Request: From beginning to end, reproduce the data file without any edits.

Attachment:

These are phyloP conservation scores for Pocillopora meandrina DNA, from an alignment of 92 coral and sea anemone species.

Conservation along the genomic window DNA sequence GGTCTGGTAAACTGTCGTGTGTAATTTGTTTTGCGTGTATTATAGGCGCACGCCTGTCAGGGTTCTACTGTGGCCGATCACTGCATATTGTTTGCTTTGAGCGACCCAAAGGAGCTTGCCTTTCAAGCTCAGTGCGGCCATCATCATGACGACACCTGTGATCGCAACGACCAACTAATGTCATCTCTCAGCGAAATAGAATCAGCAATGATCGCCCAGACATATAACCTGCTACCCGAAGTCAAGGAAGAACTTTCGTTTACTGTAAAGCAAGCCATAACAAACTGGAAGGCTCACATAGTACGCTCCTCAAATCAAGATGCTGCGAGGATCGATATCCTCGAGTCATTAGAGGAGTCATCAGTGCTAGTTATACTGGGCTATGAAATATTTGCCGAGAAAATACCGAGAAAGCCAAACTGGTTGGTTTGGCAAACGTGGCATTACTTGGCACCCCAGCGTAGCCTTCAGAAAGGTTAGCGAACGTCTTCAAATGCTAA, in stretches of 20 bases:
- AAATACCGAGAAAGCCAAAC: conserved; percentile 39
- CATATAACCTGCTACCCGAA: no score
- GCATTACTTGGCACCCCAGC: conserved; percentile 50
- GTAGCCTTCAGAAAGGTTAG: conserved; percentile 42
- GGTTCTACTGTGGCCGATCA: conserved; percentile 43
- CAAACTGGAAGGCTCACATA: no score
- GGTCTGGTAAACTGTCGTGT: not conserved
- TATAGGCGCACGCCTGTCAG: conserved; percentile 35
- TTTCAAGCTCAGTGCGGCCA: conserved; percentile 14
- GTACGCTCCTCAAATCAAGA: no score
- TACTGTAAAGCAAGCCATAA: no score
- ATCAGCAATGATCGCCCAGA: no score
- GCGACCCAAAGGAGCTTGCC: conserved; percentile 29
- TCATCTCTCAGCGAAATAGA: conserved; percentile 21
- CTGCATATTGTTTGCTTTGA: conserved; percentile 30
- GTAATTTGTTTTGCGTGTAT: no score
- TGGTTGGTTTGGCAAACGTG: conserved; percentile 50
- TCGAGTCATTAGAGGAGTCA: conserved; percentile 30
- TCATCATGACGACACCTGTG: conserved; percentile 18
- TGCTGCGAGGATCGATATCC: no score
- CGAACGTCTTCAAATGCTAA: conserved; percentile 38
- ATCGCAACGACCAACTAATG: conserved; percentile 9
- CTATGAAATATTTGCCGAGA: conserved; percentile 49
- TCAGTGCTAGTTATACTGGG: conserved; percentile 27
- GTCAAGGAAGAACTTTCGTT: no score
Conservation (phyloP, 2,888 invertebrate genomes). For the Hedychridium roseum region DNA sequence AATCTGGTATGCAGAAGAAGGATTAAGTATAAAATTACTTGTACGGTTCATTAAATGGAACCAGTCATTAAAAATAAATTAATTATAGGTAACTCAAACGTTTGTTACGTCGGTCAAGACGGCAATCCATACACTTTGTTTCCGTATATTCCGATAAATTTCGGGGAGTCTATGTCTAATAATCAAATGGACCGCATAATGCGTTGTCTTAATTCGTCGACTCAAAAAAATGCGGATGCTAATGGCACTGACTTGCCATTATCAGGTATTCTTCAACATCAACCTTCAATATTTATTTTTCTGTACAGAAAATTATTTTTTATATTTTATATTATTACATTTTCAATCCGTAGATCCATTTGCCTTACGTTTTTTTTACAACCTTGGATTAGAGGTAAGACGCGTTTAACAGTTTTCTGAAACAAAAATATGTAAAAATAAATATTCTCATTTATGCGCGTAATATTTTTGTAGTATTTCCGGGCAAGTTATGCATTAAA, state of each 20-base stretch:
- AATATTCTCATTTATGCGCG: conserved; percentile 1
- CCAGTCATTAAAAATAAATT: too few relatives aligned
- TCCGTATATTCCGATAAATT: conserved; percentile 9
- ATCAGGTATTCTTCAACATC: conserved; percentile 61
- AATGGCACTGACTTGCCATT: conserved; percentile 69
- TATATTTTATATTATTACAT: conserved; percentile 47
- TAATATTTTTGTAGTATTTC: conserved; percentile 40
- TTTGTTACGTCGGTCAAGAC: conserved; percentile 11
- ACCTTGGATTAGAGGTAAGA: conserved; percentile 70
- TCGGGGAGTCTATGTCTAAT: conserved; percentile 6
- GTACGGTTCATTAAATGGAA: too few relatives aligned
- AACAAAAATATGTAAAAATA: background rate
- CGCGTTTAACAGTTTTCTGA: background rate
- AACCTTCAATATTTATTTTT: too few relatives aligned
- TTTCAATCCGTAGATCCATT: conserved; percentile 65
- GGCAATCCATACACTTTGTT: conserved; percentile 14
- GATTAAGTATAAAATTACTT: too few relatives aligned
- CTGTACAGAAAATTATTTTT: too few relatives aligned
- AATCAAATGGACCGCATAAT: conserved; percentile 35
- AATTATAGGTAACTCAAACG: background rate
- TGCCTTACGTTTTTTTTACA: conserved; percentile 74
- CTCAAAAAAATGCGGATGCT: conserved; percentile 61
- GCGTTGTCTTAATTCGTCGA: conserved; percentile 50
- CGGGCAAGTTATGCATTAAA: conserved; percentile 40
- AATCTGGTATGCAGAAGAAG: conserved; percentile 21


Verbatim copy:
These are phyloP conservation scores for Pocillopora meandrina DNA, from an alignment of 92 coral and sea anemone species.

Conservation along the genomic window DNA sequence GGTCTGGTAAACTGTCGTGTGTAATTTGTTTTGCGTGTATTATAGGCGCACGCCTGTCAGGGTTCTACTGTGGCCGATCACTGCATATTGTTTGCTTTGAGCGACCCAAAGGAGCTTGCCTTTCAAGCTCAGTGCGGCCATCATCATGACGACACCTGTGATCGCAACGACCAACTAATGTCATCTCTCAGCGAAATAGAATCAGCAATGATCGCCCAGACATATAACCTGCTACCCGAAGTCAAGGAAGAACTTTCGTTTACTGTAAAGCAAGCCATAACAAACTGGAAGGCTCACATAGTACGCTCCTCAAATCAAGATGCTGCGAGGATCGATATCCTCGAGTCATTAGAGGAGTCATCAGTGCTAGTTATACTGGGCTATGAAATATTTGCCGAGAAAATACCGAGAAAGCCAAACTGGTTGGTTTGGCAAACGTGGCATTACTTGGCACCCCAGCGTAGCCTTCAGAAAGGTTAGCGAACGTCTTCAAATGCTAA, in stretches of 20 bases:
- AAATACCGAGAAAGCCAAAC: conserved; percentile 39
- CATATAACCTGCTACCCGAA: no score
- GCATTACTTGGCACCCCAGC: conserved; percentile 50
- GTAGCCTTCAGAAAGGTTAG: conserved; percentile 42
- GGTTCTACTGTGGCCGATCA: conserved; percentile 43
- CAAACTGGAAGGCTCACATA: no score
- GGTCTGGTAAACTGTCGTGT: not conserved
- TATAGGCGCACGCCTGTCAG: conserved; percentile 35
- TTTCAAGCTCAGTGCGGCCA: conserved; percentile 14
- GTACGCTCCTCAAATCAAGA: no score
- TACTGTAAAGCAAGCCATAA: no score
- ATCAGCAATGATCGCCCAGA: no score
- GCGACCCAAAGGAGCTTGCC: conserved; percentile 29
- TCATCTCTCAGCGAAATAGA: conserved; percentile 21
- CTGCATATTGTTTGCTTTGA: conserved; percentile 30
- GTAATTTGTTTTGCGTGTAT: no score
- TGGTTGGTTTGGCAAACGTG: conserved; percentile 50
- TCGAGTCATTAGAGGAGTCA: conserved; percentile 30
- TCATCATGACGACACCTGTG: conserved; percentile 18
- TGCTGCGAGGATCGATATCC: no score
- CGAACGTCTTCAAATGCTAA: conserved; percentile 38
- ATCGCAACGACCAACTAATG: conserved; percentile 9
- CTATGAAATATTTGCCGAGA: conserved; percentile 49
- TCAGTGCTAGTTATACTGGG: conserved; percentile 27
- GTCAAGGAAGAACTTTCGTT: no score
Conservation (phyloP, 2,888 invertebrate genomes). For the Hedychridium roseum region DNA sequence AATCTGGTATGCAGAAGAAGGATTAAGTATAAAATTACTTGTACGGTTCATTAAATGGAACCAGTCATTAAAAATAAATTAATTATAGGTAACTCAAACGTTTGTTACGTCGGTCAAGACGGCAATCCATACACTTTGTTTCCGTATATTCCGATAAATTTCGGGGAGTCTATGTCTAATAATCAAATGGACCGCATAATGCGTTGTCTTAATTCGTCGACTCAAAAAAATGCGGATGCTAATGGCACTGACTTGCCATTATCAGGTATTCTTCAACATCAACCTTCAATATTTATTTTTCTGTACAGAAAATTATTTTTTATATTTTATATTATTACATTTTCAATCCGTAGATCCATTTGCCTTACGTTTTTTTTACAACCTTGGATTAGAGGTAAGACGCGTTTAACAGTTTTCTGAAACAAAAATATGTAAAAATAAATATTCTCATTTATGCGCGTAATATTTTTGTAGTATTTCCGGGCAAGTTATGCATTAAA, state of each 20-base stretch:
- AATATTCTCATTTATGCGCG: conserved; percentile 1
- CCAGTCATTAAAAATAAATT: too few relatives aligned
- TCCGTATATTCCGATAAATT: conserved; percentile 9
- ATCAGGTATTCTTCAACATC: conserved; percentile 61
- AATGGCACTGACTTGCCATT: conserved; percentile 69
- TATATTTTATATTATTACAT: conserved; percentile 47
- TAATATTTTTGTAGTATTTC: conserved; percentile 40
- TTTGTTACGTCGGTCAAGAC: conserved; percentile 11
- ACCTTGGATTAGAGGTAAGA: conserved; percentile 70
- TCGGGGAGTCTATGTCTAAT: conserved; percentile 6
- GTACGGTTCATTAAATGGAA: too few relatives aligned
- AACAAAAATATGTAAAAATA: background rate
- CGCGTTTAACAGTTTTCTGA: background rate
- AACCTTCAATATTTATTTTT: too few relatives aligned
- TTTCAATCCGTAGATCCATT: conserved; percentile 65
- GGCAATCCATACACTTTGTT: conserved; percentile 14
- GATTAAGTATAAAATTACTT: too few relatives aligned
- CTGTACAGAAAATTATTTTT: too few relatives aligned
- AATCAAATGGACCGCATAAT: conserved; percentile 35
- AATTATAGGTAACTCAAACG: background rate
- TGCCTTACGTTTTTTTTACA: conserved; percentile 74
- CTCAAAAAAATGCGGATGCT: conserved; percentile 61
- GCGTTGTCTTAATTCGTCGA: conserved; percentile 50
- CGGGCAAGTTATGCATTAAA: conserved; percentile 40
- AATCTGGTATGCAGAAGAAG: conserved; percentile 21